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Are there well paid p/t jobs available that fit with school hours?

(39 Posts)
honkytonk Tue 26-Oct-10 14:21:59

I am wondering if I will ever be able to return to work in any paid capacity and if so how. Like many folk on here I have children (5 and 2) and I want to work. However, I also want to be able to collect DC from school too. Is this unrealistic? I am aware that DC 2 will need more childcare if I return to work but I am wondering how people manage.

I have an MA and BSC as well as a qualification in Social Work but I cannot see how I will ever get back to paid employment. Am I being unrealistic? I have applied for a couple of casual posts after having had discussions with team managers before hand and I wonder whether I have put them off when confessing (like its a crime!) to having young children!

As there is no one else to pick up the childcare I would need to used Paid care (childminder, nanny etc) but I do wonder whether all this effort and cost ultimately outweighs the benefits associated with working?

Sorry for the moan but wonder how others have managed this dilemma etc?

blowbroth Tue 26-Oct-10 16:30:37

How much would you consider to be 'well paid' ? Just interested because I'm happy with my wages but others may think they're not much!

Batteryhuman Tue 26-Oct-10 16:31:54

I am a solicitor from 8.30 til 2.30 so only use child care in the mornings.

TheProfiteroleThief Tue 26-Oct-10 16:36:51

I have a low paid job that fits in very well.
I am stopped by colleagues asking why on earth I do it with my qualifications and background.

Ime, pt usually means screwed!

Crazycatlady Tue 26-Oct-10 16:38:14

I work as a freelance consultant so dictate my own hours and choose contracts based on how they fit around my/my family's needs.

Don't know what your field is but is that an option for you?

TheNextMrsDracula Tue 26-Oct-10 16:47:01

I found a great part time job, within three weeks of youngest dc starting school. I work 20 hours a week, and can fit them in around the school day (so I do 4 days 9.30 - 2.30); we manage the holidays using holiday clubs/granny/days off etc.

Like you, I didn't think such jobs existed, but the best source of such employment turned out to be the "school gate". The job was mentioned by a friend of a friend; I phoned up and started there three days later. Similarly another friend heard about her part time job the same way. So put the word out.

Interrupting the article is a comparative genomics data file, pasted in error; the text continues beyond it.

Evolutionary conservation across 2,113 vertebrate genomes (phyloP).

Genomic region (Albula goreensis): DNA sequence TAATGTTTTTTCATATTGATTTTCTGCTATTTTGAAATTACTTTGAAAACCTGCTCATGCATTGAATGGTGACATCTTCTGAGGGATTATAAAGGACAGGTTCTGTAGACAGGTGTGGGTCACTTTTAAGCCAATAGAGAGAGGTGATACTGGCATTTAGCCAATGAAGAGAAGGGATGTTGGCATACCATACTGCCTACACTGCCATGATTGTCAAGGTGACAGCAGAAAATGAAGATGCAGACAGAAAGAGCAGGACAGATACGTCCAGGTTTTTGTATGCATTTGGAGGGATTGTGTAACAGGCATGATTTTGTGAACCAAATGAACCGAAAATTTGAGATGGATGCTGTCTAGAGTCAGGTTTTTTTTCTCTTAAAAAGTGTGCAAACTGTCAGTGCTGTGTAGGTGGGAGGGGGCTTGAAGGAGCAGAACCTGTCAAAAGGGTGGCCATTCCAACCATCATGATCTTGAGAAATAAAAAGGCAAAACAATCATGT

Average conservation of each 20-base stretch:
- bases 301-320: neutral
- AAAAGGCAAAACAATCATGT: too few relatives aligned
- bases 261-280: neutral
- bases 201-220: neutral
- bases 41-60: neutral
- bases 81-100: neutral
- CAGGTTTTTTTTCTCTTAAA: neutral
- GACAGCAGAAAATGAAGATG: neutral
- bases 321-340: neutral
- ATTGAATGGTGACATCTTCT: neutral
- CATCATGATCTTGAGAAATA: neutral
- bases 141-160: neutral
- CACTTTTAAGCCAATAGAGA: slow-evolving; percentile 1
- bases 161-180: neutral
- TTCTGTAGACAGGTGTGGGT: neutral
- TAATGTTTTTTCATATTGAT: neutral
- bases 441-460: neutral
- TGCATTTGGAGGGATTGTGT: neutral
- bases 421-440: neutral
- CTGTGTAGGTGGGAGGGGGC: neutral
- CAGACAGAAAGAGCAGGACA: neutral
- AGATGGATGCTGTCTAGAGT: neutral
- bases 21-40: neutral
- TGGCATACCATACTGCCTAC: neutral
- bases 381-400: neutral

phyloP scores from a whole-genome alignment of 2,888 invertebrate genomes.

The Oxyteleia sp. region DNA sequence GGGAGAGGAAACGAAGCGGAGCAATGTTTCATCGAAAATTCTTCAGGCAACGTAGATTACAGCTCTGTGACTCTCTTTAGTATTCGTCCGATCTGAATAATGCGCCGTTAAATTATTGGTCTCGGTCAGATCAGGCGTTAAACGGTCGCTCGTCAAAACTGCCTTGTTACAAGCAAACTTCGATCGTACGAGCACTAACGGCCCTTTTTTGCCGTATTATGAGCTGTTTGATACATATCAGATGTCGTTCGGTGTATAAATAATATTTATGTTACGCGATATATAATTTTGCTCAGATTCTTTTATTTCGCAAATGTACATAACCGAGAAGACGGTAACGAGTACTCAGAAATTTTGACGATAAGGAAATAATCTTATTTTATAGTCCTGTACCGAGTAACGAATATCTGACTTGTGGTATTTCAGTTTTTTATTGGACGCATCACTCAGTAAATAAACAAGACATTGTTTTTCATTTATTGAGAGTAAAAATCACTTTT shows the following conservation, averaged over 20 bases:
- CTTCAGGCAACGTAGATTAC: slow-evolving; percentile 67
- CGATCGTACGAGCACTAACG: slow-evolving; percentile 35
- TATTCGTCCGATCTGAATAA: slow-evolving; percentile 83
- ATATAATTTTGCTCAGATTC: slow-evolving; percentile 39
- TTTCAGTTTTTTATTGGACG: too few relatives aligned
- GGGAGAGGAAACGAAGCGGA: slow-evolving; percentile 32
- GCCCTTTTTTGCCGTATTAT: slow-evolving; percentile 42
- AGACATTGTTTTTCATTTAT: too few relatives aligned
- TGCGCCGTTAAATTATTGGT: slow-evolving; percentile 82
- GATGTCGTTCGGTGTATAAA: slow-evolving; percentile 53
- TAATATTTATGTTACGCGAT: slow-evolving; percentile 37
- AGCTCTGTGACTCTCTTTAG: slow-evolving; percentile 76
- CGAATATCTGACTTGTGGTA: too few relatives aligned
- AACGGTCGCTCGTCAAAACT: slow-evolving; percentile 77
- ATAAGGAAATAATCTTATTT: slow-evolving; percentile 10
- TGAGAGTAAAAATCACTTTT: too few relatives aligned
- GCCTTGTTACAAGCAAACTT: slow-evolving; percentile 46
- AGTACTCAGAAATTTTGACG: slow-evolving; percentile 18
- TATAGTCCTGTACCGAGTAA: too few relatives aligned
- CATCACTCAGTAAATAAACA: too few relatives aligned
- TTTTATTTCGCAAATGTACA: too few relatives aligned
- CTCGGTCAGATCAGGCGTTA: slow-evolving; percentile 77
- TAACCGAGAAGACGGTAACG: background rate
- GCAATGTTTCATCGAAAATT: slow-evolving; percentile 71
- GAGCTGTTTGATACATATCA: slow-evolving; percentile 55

Am I well paid? Not particularly, considering I have an Oxford degree. But it's a great job, lovely company, lots of responsibility and huge flexibility, so I can be a mum too, and need no term-time childcare. The perfect work-life balance.

honkytonk Wed 27-Oct-10 11:35:41

Wow, so jobs do exist. I suppose pre kids I was earning £28,000 full time.

The difficulty at the moment I guess is youngest is only 2 and just doing two mornings at preschool.

I am qualified as a Social worker but many of these people skills are transferable across other fields too.

I guess I have to ensure that my CV shows the flexibility of these skills.

nymphadora Wed 27-Oct-10 13:22:54

Friend is a SW who moved from children to elderly after children. She works half time and with flexi time can take the kids to school almost every day. She also only works 5 mins from the school.

Clary Wed 27-Oct-10 13:28:36

There are a number of options.

There is part-time work or school term-time work, the two are not mutually exclusive but if you want both of those the only options are MDS or part-time TA (in a v local school) or running yr own business.

I work in a school which means I have holidays off, but now I never drop off or pick up.

In my previous role I started work v early (DH started late) and finished early so between us we fitted round school hours. We were both journalists, as we had been for years; I always worked and thus was able to negotiate flexible hours.

School hols were another matter.

If you really want to earn £££ then your own business might be ideal; this could be Phoenix or Usborne or maybe something you are skilled at on a consultancy basis - a friend runs her own mortgage advice business, another does high-powered training. You just need to find th edemand. HTH.

honkytonk Wed 27-Oct-10 14:23:57

Thanks for the suggestions.

I have worked my whole qualified SW life with adults and with recent changes and caseloads wonder how this would work with children.

It is great to hear others experiences.

notcitrus Wed 27-Oct-10 15:06:54

Civil service gives 6 weeks holiday and option of unpaid leave for some posts, so a part-time job might be OK, especially with flexitime? Lots of my colleagues collect kids from school a couple days a week, or work 7-3, etc.